How Much is my Home Worth?

To my mind, the essential question of real estate is: "how much is my property worth?"

For this blog entry, I won't go in to detail about how I personally determine what I think is a marketable (i.e. will attract able buyers reasonably quickly) price for real estate. For that, you'll have to hire me!

But, I think a general discussion of what determines the price of real estate is warranted, because so many buyers and sellers with whom I speak seem to misidentify the major contributing factors of price while simultaneously informing me about "the beautiful hydrangeas that should come up any day and add at least $1,000 to the price...right?!"

Of course, as any economist will tell you, a discussion of what contributes to price in a market is worthy of thousands of pages of erudite discussion and years of careful research. The average buyer or seller though, doesn't have time to carefully consider the myriad economic forces exerting influence on the real estate market, so most people rely on the advice of expert real estate agents.

However,  many real estate agents don't seem to spend a lot of time reading about economic theory and analysis, so they determine pricing with what I term a geographic relativity metric. In other words, they simply look at the recently sold homes in your neighborhood, and figure your home is worth the average of those prices.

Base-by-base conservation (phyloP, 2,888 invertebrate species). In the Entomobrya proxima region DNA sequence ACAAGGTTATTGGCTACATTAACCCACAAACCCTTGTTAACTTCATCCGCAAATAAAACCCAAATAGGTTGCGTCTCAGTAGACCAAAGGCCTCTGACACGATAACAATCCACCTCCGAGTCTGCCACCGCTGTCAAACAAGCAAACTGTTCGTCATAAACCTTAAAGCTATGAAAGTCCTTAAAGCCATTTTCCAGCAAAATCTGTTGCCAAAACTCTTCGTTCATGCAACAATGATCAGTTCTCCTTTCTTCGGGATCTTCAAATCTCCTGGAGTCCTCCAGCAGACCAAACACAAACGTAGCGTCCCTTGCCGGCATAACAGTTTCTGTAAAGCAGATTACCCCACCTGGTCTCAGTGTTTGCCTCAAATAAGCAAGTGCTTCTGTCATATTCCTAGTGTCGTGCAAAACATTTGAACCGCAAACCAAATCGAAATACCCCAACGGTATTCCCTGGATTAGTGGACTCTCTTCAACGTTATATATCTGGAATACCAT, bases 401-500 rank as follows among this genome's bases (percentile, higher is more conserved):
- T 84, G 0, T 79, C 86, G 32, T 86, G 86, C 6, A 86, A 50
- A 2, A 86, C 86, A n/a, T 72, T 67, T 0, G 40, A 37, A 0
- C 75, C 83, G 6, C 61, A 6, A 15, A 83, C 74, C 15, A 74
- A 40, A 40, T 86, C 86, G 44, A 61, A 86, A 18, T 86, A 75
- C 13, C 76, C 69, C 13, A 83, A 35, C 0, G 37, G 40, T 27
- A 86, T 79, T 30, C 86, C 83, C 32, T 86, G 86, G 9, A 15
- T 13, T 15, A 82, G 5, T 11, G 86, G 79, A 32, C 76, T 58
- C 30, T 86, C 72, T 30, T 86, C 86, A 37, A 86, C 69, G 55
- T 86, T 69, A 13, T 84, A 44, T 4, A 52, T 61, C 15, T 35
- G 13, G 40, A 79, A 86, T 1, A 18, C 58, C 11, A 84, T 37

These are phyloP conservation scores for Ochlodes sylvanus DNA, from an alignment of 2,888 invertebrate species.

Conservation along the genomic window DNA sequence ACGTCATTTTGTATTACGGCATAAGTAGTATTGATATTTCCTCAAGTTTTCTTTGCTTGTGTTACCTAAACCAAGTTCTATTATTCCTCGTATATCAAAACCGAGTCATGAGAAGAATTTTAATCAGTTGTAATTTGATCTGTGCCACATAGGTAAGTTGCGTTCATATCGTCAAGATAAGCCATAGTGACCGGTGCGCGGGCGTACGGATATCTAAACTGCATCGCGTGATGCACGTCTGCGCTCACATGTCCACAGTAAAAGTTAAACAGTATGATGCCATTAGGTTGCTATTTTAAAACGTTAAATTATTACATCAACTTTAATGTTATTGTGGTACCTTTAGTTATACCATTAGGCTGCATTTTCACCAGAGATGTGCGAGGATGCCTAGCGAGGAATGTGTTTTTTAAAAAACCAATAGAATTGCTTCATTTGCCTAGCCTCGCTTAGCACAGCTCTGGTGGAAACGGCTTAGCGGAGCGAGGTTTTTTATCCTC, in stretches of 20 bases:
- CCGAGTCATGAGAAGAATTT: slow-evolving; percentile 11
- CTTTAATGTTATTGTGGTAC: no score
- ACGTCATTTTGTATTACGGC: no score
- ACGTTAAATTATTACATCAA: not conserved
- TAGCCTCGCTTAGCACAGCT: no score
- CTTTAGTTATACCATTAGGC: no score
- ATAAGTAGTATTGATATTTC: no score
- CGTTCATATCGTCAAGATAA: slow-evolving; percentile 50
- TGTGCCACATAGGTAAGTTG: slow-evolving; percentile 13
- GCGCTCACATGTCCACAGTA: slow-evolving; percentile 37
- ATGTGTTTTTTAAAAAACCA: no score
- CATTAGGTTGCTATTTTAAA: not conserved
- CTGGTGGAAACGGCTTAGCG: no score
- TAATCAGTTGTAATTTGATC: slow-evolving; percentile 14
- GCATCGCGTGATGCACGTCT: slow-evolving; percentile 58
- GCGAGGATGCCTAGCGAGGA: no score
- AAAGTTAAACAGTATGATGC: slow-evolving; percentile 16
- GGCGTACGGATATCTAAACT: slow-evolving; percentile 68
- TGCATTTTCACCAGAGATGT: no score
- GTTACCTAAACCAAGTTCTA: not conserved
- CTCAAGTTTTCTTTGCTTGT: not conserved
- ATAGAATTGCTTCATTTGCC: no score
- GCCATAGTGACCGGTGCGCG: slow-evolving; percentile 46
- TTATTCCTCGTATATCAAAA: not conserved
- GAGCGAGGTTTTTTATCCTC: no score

To be sure, I think this approach is roughly correct. Fundamentally, I believe a piece of real estate is worth what a buyer has paid for it. This is completely relative of course. However, I also think determining what a future buyer will pay is not as simple as determining the average of what other recent buyers have paid for similar properties in the same area.

Each buyer is affected by different market forces, and these forces will increase or decrease the perceived value of a given property depending upon the needs of the buyer. A horse barn contributes much perceived value to a horse owner. But, this same property is significantly less valuable to a buyer just looking for a nice house in the country. A beautiful garden may increase the value of the yard in your eyes, but for those who suffer from allergies: it may make your yard look like an expensive paving project! 

I'm sure you can think of thousands of examples, but the main point is that location is not the only important factor in determining price. I know the real estate mantra is "location, location, location," but that is too reductionist, and may lead to a significant under or over pricing of a given property.

With all that said, here are just a few helpful thoughts to consider in determining a marketable price for your home:

  • Consider the buyer.
  • What are the characteristics of a buyer my home may attract?
  • Which features of my home are particularly valuable to those buyers?
  • Which recently sold homes in the area have all, some, or none of these features, and what were the sale prices for those homes?
  • You bought your house for $X in 1999. Which other houses that sold for $X in 1999 have sold recently? Where are they? For how much did they sell? What kind of features do they have?

As you can see, a useful and reliable comparative market analysis should be much more wide ranging and in-depth than comparing 3-4 houses on the same street.

With a well researched and grounded analysis, you can be reasonably assured that your property will sell in the near future and that you won't be losing any potential profit. 

Jay Villella